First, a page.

|Chankin, D.O. (1983). Discovering the Mind, Volume One: Goethe, Kant, and Hegel. Walter Kaufman. New York: McGraw-Hill, 1980. xvi + 288 pp.: Discovering the Mind, Volume Two: Nietzsche, Heidegger, and Buber. New York: McGraw-Hill, 1980. xvii + 308 pp.. Psychoanal. Rev., 70:125-129.|
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(1983). Psychoanalytic Review, 70:125-129
Discovering the Mind, Volume One: Goethe, Kant, and Hegel. Walter Kaufman. New York: McGraw-Hill, 1980. xvi + 288 pp.: Discovering the Mind, Volume Two: Nietzsche, Heidegger, and Buber. New York: McGraw-Hill, 1980. xvii + 308 pp.
Walter Kaufmann's subject is the attempt of several major German thinkers to formulate a viable philosophy of mind. He sees a line of development—starting from Goethe, going through Hegel and Nietzsche, and culminating in Freud—of a concept of mind that is scientific and yet poetic and non-mathematical. According to Kaufmann, Kant's influence on philosophy was “disastrous” in that Kant insisted that a philosophy of mind must rest on certainty and completeness. That is, Kant's idea of science was Newtonian, while Goethe's was non-Newtonian. Goethe stated clearly in the preface to The Doctrine of Colors that science is based not on certainty but on hypotheses that necessitate fresh starts and new hypotheses when the old ones become rigid and untenable. Thus Goethe foreshadowed Thomas Kuhn's model of science in The Structure of Scientific Revolutions, as the creation of paradigms that are followed only as long as they are useful in explaining most of the data collected within them.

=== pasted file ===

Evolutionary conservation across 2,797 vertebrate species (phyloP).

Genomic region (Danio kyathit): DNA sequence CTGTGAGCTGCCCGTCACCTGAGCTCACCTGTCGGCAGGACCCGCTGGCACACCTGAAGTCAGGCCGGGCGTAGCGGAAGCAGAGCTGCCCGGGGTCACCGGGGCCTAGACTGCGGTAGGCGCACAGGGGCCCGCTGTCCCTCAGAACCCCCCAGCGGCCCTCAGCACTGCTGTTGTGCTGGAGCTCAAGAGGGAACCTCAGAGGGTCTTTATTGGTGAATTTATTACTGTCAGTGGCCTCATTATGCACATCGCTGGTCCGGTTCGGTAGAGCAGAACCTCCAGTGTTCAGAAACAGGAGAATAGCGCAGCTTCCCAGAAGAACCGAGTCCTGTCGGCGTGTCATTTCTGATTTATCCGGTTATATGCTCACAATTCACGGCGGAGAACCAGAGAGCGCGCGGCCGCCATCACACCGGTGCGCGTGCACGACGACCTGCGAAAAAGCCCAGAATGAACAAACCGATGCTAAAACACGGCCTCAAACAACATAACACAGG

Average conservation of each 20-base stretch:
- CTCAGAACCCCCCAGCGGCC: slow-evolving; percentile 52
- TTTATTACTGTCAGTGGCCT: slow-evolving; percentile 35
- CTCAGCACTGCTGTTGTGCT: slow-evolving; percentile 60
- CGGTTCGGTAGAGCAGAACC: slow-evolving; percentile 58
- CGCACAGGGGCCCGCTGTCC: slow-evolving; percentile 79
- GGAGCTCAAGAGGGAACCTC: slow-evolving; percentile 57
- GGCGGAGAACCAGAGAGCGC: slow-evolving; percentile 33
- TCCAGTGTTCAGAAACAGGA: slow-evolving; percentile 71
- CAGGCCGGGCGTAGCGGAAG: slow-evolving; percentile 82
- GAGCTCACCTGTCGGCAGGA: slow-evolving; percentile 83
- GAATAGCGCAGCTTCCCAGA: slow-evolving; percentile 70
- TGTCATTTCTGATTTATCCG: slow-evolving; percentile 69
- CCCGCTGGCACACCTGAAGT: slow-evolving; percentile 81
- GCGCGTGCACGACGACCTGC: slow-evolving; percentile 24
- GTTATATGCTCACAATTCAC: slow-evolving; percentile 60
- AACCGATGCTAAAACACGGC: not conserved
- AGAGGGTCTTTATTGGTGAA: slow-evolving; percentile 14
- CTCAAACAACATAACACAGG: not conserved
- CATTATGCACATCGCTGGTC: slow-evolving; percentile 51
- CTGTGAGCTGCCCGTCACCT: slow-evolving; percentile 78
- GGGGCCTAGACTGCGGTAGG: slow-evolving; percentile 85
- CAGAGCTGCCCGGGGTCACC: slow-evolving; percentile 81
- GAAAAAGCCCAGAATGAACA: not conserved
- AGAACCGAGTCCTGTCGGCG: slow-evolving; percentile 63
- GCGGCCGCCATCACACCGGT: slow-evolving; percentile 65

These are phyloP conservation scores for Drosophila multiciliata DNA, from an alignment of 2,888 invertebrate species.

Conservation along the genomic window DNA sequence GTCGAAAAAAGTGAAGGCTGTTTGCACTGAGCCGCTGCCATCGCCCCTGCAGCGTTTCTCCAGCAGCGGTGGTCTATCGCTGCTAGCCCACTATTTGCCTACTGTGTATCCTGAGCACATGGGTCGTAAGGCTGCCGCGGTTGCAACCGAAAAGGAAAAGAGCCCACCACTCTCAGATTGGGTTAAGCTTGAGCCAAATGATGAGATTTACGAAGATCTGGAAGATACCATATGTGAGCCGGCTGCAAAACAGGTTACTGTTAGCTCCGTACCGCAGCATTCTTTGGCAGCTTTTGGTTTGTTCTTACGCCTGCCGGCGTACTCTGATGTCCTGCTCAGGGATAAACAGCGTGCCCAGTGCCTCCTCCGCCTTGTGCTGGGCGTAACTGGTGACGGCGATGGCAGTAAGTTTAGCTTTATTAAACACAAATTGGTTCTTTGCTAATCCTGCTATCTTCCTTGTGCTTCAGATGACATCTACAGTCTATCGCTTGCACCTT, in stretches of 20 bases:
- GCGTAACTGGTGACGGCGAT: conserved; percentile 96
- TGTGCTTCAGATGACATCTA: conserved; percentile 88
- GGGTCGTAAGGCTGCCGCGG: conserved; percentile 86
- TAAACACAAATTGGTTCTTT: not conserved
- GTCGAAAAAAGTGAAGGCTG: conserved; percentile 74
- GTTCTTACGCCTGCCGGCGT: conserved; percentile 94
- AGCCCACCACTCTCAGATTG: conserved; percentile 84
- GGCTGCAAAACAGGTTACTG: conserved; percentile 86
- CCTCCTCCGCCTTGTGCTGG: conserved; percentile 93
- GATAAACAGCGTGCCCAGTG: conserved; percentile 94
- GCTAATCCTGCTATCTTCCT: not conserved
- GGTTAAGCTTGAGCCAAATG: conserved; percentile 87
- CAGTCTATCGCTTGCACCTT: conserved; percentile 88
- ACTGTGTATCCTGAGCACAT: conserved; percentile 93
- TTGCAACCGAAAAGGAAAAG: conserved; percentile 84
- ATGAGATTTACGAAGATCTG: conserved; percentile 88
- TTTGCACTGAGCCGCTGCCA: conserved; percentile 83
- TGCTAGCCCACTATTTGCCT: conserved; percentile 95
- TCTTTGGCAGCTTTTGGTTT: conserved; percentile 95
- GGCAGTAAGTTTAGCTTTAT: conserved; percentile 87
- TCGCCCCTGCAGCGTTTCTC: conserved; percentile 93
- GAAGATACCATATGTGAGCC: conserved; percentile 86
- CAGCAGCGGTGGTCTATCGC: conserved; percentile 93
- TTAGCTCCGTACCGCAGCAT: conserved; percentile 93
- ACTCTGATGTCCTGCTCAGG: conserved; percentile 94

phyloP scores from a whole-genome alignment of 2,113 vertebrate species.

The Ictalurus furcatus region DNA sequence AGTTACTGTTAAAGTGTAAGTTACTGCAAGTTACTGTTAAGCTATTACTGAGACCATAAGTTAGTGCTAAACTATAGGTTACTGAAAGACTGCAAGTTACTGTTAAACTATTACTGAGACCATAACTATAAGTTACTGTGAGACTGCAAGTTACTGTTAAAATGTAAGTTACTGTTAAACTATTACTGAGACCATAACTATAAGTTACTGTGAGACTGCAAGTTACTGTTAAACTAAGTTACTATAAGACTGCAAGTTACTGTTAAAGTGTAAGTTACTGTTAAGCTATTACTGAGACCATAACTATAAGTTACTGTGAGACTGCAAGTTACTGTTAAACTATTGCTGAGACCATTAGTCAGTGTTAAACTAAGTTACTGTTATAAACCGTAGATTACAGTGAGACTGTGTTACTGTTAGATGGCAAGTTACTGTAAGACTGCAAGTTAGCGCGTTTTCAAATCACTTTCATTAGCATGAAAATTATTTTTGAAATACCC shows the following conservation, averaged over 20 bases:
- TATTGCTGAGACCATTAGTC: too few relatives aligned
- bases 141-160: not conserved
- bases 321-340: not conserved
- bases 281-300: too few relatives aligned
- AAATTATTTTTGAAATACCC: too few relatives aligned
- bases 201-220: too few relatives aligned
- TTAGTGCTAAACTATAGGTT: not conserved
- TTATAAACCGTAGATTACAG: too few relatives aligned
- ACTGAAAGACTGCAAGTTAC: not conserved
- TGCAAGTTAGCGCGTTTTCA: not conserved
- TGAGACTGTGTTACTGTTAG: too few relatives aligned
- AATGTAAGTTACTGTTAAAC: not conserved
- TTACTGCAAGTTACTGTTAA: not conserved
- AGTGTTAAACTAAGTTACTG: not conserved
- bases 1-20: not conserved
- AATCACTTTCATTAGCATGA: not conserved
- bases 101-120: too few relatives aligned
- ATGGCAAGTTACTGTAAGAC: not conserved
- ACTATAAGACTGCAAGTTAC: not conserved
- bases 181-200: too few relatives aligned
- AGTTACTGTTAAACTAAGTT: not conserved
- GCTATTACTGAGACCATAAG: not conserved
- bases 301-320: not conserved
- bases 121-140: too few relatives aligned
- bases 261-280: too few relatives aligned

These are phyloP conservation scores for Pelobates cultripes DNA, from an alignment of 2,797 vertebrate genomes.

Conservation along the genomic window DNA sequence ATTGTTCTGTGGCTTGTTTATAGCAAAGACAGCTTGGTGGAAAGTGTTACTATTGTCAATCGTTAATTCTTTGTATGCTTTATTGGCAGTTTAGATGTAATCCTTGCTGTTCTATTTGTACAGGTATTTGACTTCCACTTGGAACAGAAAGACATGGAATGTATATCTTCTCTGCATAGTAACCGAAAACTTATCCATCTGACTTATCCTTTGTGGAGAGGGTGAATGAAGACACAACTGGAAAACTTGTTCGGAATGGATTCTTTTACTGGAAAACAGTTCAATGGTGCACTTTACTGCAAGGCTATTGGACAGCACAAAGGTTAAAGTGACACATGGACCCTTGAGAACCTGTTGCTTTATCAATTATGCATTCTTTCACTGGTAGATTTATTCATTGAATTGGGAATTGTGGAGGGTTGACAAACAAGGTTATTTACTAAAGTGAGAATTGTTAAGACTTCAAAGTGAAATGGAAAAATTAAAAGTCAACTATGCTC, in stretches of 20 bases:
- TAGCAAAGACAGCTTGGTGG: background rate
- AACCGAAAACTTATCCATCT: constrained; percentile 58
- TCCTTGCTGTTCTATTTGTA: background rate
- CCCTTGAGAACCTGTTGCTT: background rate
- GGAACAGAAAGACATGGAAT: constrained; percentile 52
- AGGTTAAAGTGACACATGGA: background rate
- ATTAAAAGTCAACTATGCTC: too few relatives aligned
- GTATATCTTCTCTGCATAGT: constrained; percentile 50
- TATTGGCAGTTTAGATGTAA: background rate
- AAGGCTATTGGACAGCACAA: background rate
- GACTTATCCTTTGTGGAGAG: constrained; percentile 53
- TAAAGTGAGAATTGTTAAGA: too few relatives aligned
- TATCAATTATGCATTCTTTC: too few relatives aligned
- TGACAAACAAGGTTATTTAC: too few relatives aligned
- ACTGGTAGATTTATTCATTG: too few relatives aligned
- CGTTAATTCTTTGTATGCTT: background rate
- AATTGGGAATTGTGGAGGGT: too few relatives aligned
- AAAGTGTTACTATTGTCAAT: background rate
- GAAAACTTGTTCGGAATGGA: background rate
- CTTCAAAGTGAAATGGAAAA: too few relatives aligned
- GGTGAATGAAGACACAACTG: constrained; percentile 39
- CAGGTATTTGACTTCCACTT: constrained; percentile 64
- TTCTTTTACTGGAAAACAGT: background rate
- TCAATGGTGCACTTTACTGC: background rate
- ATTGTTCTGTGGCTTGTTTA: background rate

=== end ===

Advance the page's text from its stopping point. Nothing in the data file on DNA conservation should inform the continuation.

Kaufmann therefore starts his first volume not with Kant but with Kant's younger contemporary, Goethe, who rejected the notion that man has an essence. For Goethe, man is his acts and deeds. For Goethe, mind becomes an “inclusive term,” as Kaufmann puts it, for “feeling and intelligence, reason and emotion, perception and will, thought and unconscious.” For Goethe, the mind is inseparable from its own development, while for Kant, the mind is unchanging. Kaufmann points out that in spite of Goethe's great output he never repeated himself. His works are so totally different from one another as to be completely unpredictable. As Lawrence Kubie points out, there is a basic similarity, often a repetitive quality, in the works of even the greatest artists. But Goethe is an exception, an artist with little or no neurotic distortion in the creative process. His life and works represent a ceaseless, Faustian striving, a process of becoming. According to Kaufmann, it is possible to see the character of Faust as a critique of Kant's static model of the mind.
For Kaufmann, Kant's theory of the mind is totally implausible, though it is the basis of both his theory of knowledge and his ethics. Kant's The Critique
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